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Onion tweets itself into trouble, but consider the source

These days the source of information almost always defines its perspective. Still, sarcasm doesn't work for everyone. The satirical publication caused an uproar on Twitter yesterday when it suggested there was gunfire in the Capitol.

Humor is only skin deep. No, wait. That's beauty. Humor is deep beneath the skin and merely masquerades as beautifully superficial.

The Onion has mined the true depths of humor for quite a while now. However, yesterday it seems to have peeled its way into something of a misstep.

You see, unless you were unreasonably detained by your Congressman yesterday, you'll know that the Onion tweeted this: "BREAKING: Witnesses reporting screams and gunfire heard inside Capitol building."

There wasn't so much as a link with this little tweet, which might (or might not) be the reason why, according to The New York Times, the United States Capitol Police decided to investigate.

Screenshot by Chris Matyszczyk/CNET

Many might feel that the tweet wasn't quite up to the Onion's usual standards of humor. Others would, no doubt, like to point out that this tweet was followed, just 10 minutes later, by "BREAKING: Capitol building being evacuated. 12 children held hostage by group of armed congressmen. #CongressHostage."

Which does seem to put more of a truth-heavy, fact-light perspective on things.

Still others, though, would offer: "But this is the Onion, people. The Onion does the anti-news. The Onion does the news that is so not news, but really kind of is in a truth-telling, but not fact-telling way."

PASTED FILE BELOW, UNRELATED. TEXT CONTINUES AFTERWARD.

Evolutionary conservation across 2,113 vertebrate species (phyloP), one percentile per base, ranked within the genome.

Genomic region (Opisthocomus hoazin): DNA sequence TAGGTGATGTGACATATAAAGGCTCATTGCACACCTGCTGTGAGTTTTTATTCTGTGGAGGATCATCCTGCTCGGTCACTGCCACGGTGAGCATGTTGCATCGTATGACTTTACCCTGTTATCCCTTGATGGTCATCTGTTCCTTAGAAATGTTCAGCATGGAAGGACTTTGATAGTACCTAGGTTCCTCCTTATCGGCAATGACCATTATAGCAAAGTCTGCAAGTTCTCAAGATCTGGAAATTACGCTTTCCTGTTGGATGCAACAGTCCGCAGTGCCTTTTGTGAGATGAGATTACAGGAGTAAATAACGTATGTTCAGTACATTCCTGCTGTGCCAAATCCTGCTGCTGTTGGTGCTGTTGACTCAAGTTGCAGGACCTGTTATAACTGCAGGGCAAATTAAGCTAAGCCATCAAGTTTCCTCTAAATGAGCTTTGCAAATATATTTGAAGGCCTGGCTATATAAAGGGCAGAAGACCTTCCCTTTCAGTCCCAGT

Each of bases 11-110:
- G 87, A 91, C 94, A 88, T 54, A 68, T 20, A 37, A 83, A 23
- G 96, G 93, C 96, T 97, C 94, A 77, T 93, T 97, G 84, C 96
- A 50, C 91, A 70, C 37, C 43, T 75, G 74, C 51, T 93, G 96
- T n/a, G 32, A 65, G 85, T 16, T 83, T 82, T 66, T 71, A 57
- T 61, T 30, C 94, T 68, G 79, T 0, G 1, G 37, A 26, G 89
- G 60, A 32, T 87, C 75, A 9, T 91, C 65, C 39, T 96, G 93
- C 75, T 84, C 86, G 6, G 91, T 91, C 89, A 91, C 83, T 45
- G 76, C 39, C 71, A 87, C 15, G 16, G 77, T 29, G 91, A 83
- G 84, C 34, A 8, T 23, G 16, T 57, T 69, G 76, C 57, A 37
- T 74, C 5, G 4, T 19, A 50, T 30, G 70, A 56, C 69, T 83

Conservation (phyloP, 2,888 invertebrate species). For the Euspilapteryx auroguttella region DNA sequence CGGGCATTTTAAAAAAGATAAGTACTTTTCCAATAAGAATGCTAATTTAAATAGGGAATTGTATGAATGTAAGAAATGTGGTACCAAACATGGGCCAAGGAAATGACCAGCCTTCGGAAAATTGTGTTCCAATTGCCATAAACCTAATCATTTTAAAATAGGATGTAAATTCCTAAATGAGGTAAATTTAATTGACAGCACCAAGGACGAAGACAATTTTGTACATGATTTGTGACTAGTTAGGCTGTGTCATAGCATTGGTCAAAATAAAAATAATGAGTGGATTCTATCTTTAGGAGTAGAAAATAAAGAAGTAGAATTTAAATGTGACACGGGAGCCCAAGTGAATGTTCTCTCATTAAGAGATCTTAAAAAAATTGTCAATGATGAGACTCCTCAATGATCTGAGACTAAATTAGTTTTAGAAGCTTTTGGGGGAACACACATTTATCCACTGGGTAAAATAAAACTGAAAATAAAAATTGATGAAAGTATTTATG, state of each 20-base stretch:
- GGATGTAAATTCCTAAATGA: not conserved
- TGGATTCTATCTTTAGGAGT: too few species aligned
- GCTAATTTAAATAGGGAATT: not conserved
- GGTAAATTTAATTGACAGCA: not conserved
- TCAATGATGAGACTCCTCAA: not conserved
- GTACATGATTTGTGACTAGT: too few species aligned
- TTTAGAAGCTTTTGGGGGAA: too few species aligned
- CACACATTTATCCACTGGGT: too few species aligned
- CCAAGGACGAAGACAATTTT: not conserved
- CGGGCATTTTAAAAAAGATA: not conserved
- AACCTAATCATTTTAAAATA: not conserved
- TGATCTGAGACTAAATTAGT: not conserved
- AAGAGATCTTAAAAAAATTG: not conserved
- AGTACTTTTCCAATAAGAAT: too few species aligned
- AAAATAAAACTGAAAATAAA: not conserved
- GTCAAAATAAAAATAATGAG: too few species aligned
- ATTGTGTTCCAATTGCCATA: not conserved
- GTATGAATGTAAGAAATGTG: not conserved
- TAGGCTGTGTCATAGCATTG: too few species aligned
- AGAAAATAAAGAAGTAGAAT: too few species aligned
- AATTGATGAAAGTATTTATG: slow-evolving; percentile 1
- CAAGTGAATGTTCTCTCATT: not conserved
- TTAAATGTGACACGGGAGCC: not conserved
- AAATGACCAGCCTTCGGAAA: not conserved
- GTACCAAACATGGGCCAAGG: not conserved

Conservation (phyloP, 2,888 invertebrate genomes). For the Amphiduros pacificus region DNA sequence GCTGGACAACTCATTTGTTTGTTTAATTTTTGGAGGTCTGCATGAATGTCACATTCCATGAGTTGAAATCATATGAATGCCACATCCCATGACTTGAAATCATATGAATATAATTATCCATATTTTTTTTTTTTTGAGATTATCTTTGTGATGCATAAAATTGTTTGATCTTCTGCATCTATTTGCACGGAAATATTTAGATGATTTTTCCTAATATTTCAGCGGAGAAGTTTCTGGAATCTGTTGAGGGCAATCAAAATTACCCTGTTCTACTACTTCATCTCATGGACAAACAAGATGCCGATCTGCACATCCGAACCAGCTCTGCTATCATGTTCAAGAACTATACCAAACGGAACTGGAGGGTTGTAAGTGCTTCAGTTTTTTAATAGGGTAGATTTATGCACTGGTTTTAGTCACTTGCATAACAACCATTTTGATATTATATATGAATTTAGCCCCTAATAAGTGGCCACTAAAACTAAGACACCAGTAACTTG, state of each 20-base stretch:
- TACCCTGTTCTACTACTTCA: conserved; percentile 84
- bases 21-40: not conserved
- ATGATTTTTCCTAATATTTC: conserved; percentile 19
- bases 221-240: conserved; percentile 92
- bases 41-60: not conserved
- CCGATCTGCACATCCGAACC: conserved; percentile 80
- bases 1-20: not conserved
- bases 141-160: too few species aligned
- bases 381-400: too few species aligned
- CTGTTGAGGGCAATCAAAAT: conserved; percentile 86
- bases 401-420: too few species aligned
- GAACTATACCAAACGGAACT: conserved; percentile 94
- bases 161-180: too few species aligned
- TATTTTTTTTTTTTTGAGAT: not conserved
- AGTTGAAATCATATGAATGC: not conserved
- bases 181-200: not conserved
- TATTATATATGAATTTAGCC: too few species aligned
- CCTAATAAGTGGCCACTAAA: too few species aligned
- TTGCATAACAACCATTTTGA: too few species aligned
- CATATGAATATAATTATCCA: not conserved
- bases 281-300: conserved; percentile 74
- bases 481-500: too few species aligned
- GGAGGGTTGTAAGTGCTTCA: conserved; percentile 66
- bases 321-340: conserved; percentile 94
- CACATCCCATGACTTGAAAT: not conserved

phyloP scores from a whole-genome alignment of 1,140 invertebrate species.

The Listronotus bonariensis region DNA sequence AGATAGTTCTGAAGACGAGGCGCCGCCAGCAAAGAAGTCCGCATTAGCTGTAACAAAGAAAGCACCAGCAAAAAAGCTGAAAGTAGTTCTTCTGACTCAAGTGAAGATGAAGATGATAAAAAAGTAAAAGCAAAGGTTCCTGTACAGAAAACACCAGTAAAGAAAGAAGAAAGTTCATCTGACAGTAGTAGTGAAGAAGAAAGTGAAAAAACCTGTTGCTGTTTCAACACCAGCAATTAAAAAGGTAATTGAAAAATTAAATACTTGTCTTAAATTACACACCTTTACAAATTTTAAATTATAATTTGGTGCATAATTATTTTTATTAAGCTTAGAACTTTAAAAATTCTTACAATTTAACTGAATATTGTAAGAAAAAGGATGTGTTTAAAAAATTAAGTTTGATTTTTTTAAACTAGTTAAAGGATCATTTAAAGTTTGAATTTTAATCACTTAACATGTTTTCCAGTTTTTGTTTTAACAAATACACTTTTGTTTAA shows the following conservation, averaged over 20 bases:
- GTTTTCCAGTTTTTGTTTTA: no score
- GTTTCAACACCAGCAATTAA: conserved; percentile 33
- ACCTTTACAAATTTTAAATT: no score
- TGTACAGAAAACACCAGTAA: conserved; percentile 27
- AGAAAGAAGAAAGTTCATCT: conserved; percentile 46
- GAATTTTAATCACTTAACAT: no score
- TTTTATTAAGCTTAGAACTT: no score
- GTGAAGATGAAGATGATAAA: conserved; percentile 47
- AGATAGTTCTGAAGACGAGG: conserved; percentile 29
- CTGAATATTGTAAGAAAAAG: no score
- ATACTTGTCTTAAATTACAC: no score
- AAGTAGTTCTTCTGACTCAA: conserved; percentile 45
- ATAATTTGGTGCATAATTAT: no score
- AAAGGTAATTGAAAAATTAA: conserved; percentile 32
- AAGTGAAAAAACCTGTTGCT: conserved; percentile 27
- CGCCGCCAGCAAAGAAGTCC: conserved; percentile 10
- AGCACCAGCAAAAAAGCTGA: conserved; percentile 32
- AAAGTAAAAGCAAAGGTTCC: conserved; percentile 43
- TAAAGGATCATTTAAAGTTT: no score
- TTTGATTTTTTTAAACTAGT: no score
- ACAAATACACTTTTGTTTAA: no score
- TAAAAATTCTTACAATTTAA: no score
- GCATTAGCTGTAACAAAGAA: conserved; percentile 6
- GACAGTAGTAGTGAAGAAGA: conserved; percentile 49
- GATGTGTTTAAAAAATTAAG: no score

The Capitol Police, however, didn't seem to agree. They issued a statement saying: "Twitter feeds are reporting false information concerning current conditions at the U.S. Capitol. Conditions at the U.S. Capitol are currently normal. There is no credibility to these stories or the Twitter feeds."

Sadly, sarcasm doesn't work for everyone. Some people read the words, take them literally, and fulminate before cogitating. It's odd, though, given that these days the source of information almost always defines its perspective.

You know where stands, just as you know who sits next to Fox News' right hand. Yet because many news organizations have become less trusted, younger, more desperate (understandably so) generations turn to the likes of Jon Stewart for not merely information but sarcastic perspective. The search for a desperate truth, rather than a twisted truthiness.

For its part, the Onion explained that its Twitter feed had not been hacked. The tweets were related to an amuse-brain on its site headlined: "Congress Takes Group Of Schoolchildren Hostage-- 'We Need $12 Trillion Or All These Kids Die'."

This, many would find funny.

But the sarcasm in the original tweet might actually be so hidden as to be lost. Especially in the week in which Massachusetts police arrested a man in connection with, well, an alleged plot to bomb the Capitol.

The Onion's Twitter followers seem largely less than tickled with the one, poorly conceived tweet. "@TheOnion I feel like I am missing the punch line...not funny," offered HappyJoy3 from Austin, Tx.

The hostage tweets are all still up there on the Onion's feed. However, the last tweet about the hostage situation was some 19 hours ago and read: "UPDATE: Hostage Negotiation Talks Stall In Congress #CongressHostage"

I am worried for the children.

Screenshot by Chris Matyszczyk/CNET